When Rams fans last saw Gregg Williams… well actually, they never saw him.
After taking over as head coach of St. Louis prior to the 2012 season, Jeff Fisher hired Williams to be the team’s defensive coordinator. Shortly thereafter, he was suspended for the season for his role in the New Orleans Saints “Bountygate” scandal. Williams’ role with the Rams was over before it even began.
Or so we thought.
After firing defensive coordinator Tim Walton – who held the title for one season – on Wednesday, Fisher found a familiar face to fill the spot: Williams.
The hiring (re-hiring?) itself isn’t all that shocking. Fisher is known for keeping a close circle of coaches with whom he works.
The bigger surprise is the timing of everything that has taken place. The Rams’ season ended a month ago and nary a word was spoken of coaching or personnel changes. Business as usual at Rams Park.
Sure, there were rumors toward the end of the season that Fisher had taken over the defensive play-calling duties and that the team was looking to replace Walton. But Fisher denied such talks were taking place even as Walton was banished to the coaches’ box.
It’s obvious that the plan to bring Williams back had been in the works for a little while. Teams don’t wait a month to fire a coordinator, not with how quickly the coaching carousel whirls once the season ends.
Secondly, the hiring of Williams took place almost immediately after Walton was relieved of his duties. Again, that just doesn’t typically happen on a football team where every move is measured and analyzed.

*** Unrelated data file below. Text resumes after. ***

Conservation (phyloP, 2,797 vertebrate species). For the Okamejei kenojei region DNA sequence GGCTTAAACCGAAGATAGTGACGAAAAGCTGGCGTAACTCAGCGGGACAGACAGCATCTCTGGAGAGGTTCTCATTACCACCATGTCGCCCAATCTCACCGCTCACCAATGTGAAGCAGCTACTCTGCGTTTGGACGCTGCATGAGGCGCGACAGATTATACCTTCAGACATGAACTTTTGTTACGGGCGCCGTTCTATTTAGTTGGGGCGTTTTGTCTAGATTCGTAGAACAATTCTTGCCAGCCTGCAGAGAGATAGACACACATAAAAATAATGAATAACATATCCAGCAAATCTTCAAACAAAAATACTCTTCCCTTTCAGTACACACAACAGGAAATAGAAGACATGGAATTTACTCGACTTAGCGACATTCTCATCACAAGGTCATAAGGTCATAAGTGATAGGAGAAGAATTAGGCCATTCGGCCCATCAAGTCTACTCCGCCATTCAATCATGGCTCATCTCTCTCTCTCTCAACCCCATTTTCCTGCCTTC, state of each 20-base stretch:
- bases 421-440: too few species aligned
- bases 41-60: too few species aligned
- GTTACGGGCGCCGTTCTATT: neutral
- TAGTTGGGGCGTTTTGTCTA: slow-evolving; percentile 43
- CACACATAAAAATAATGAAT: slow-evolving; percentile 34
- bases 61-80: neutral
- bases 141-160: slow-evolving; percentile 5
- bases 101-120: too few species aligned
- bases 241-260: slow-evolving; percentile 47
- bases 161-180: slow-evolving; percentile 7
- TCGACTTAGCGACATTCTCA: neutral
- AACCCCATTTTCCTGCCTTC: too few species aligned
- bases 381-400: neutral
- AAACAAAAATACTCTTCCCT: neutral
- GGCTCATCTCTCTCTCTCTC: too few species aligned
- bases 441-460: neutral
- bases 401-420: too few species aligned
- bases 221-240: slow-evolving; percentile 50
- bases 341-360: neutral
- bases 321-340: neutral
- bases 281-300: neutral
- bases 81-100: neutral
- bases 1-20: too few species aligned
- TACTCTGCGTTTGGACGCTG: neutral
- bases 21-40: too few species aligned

Third, Fisher isn’t a fly-by-the seat-of-his-pants kind of coach. He’s proven that with previous coaching hires and his general style of running an organization.
So here we are. Shocking or not, Gregg Williams is back at Rams Park, taking over the role he was expected to fulfill two years ago.
Personnel-wise, he inherits a defense that finished 15th overall in 2013. Overall, it was a slight step back from 2012 when the unit – unofficially led by Blake Williams, Gregg’s son (more on that in a minute) – finished 14th in total defense.
Of bigger concern was the regression of key defensive players such as cornerback Janoris Jenkins. Walton’s defense often employed “soft coverage,” which allowed opposing quarterbacks to complete 68.1 percent of their passes against the Rams, worst in the NFL.
Williams will be responsible for fixing that disturbing trend moving forward. He’ll also be relied upon to get the young players – Jenkins, cornerback Trumaine Johnson and others – back on track and enhance their development.
It will be interesting to see how Williams fares in his first “official” go-around with the Rams. He has a reputation of putting together (ahem) aggressive defenses and players responded well to him in the past.
But that was before Williams was caught in the crosshairs of the Bountygate investigation. He named those involved with the scandal. Will that affect the trust he must build with the players and coaching staff?
And what about the awkward ordeal of returning to an organization that not only fired him a year ago, but his son as well? According to Fisher, Blake Williams didn’t mesh well with the rest of the coaching staff. As a result, he was let go after the 2012 season.
I would have to imagine Fisher and Papa Williams cleared the air on this one. Still an interesting (and slightly uncomfortable) situation, nonetheless.
Obviously Fisher’s familiarity with Williams was a big factor in the former re-hiring the latter. The Rams head coach wants things done a certain way and by people he trusts. As a result, Williams is getting a second chance to make a first impression on the organization.
Read our original story about the Gregg Williams hire.